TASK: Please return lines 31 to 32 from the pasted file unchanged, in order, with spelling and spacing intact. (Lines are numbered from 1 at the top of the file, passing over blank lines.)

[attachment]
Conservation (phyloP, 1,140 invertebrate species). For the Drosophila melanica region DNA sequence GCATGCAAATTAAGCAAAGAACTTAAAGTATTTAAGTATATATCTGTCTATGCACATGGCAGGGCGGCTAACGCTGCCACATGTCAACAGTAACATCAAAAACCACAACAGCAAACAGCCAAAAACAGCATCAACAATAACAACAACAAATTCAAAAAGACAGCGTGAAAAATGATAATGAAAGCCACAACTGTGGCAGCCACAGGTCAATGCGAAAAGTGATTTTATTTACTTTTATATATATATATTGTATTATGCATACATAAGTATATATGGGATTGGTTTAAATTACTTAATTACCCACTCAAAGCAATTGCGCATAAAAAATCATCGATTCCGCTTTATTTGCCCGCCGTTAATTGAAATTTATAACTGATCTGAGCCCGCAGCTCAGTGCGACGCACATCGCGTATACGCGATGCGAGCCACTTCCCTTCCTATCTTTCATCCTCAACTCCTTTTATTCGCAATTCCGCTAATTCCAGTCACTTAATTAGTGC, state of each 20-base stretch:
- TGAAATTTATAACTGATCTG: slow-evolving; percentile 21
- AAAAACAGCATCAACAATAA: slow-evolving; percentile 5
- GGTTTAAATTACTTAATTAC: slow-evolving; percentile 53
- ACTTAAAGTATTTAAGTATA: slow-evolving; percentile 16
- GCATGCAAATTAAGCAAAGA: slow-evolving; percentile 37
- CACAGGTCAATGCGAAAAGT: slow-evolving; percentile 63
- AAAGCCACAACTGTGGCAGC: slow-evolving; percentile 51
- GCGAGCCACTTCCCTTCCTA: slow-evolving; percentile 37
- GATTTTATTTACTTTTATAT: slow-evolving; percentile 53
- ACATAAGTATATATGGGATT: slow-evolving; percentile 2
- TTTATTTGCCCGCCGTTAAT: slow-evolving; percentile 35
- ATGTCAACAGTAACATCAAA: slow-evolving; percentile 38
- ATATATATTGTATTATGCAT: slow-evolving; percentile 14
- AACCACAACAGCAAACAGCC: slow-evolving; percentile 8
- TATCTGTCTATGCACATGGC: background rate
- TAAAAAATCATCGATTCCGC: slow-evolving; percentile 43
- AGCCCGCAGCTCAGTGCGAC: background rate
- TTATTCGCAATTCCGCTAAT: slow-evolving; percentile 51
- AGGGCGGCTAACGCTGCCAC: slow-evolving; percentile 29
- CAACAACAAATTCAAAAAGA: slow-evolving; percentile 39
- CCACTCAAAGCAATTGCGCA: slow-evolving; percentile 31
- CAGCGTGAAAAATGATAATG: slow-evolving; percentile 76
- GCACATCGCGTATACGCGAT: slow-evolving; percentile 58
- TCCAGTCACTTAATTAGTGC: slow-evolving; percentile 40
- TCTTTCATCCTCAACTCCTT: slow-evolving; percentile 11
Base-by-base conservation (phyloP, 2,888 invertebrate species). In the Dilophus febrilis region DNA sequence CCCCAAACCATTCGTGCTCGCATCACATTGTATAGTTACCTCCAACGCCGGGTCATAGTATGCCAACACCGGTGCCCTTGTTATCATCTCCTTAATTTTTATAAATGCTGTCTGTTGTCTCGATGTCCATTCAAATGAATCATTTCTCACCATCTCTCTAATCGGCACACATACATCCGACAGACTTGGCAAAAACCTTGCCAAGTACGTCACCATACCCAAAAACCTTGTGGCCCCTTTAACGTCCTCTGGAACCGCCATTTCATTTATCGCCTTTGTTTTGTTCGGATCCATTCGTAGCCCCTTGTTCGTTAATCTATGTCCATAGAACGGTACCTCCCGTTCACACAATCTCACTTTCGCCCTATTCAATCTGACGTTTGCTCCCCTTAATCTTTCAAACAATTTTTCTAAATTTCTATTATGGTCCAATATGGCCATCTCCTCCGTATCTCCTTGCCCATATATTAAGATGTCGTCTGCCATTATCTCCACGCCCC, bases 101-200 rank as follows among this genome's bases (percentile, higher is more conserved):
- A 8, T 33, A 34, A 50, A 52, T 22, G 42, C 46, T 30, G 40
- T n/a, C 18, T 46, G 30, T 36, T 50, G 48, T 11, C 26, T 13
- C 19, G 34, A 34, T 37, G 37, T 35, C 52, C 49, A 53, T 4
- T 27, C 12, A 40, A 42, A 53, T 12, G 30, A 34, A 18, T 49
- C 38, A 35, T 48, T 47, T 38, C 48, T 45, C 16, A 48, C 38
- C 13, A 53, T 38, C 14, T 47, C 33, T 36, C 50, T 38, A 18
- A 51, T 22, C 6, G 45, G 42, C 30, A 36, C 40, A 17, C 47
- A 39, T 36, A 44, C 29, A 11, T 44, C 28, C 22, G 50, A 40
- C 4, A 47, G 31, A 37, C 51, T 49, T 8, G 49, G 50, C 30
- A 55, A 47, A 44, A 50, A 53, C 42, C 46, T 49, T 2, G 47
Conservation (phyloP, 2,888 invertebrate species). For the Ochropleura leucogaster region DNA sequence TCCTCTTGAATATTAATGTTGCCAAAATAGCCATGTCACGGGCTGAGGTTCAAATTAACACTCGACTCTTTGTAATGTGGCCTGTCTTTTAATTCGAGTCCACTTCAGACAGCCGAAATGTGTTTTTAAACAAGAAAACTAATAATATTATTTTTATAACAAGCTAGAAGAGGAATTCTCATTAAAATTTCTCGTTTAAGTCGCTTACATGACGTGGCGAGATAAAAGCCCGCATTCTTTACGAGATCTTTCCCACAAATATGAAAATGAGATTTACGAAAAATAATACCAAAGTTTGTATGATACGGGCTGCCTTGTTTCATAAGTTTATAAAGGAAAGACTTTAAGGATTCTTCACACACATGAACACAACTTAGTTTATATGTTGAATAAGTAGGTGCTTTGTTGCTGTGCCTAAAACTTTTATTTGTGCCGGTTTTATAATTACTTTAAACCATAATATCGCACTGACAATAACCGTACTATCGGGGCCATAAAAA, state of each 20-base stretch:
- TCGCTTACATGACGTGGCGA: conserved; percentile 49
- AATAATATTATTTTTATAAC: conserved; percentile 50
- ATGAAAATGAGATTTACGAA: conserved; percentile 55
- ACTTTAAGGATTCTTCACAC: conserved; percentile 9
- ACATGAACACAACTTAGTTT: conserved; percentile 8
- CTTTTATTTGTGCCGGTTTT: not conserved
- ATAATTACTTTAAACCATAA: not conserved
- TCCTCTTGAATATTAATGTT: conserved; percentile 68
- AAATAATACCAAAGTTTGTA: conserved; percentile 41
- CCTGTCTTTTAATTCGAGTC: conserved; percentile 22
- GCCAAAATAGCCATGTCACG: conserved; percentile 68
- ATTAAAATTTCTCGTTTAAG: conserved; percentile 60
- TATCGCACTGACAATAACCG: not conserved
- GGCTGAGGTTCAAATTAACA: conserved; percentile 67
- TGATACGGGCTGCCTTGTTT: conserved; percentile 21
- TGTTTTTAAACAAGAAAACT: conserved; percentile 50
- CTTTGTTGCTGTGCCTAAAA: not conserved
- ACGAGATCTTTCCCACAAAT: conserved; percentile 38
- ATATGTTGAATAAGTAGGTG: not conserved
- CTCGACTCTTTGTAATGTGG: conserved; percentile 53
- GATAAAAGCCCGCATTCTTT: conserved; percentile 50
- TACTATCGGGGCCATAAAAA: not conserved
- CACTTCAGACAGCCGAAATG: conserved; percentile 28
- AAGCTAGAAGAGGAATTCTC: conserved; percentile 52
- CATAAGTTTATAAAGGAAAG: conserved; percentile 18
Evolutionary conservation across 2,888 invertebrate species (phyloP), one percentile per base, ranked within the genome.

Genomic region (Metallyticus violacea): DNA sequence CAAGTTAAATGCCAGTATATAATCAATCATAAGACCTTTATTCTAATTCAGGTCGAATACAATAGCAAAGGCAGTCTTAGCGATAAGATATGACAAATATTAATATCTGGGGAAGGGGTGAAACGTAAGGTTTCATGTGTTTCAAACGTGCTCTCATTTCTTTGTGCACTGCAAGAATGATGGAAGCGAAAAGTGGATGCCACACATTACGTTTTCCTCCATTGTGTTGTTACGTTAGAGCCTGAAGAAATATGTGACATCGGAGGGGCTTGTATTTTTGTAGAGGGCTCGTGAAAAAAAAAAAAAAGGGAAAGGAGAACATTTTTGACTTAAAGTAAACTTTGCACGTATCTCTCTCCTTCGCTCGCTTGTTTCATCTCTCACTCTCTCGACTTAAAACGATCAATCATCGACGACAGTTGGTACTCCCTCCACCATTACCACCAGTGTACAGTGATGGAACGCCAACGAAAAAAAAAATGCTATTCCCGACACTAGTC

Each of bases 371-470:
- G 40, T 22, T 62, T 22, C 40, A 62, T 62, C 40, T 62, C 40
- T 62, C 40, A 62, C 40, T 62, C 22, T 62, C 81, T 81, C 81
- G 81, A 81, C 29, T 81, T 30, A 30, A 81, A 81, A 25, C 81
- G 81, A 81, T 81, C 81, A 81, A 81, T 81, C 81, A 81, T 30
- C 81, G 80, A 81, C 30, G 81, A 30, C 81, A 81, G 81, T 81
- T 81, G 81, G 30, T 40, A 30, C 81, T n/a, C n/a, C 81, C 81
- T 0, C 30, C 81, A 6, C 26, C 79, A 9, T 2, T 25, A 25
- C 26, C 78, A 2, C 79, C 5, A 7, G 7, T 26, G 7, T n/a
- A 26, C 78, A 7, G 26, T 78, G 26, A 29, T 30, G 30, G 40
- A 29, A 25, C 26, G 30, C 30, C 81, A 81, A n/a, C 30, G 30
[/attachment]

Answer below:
- T 27, C 12, A 40, A 42, A 53, T 12, G 30, A 34, A 18, T 49
- C 38, A 35, T 48, T 47, T 38, C 48, T 45, C 16, A 48, C 38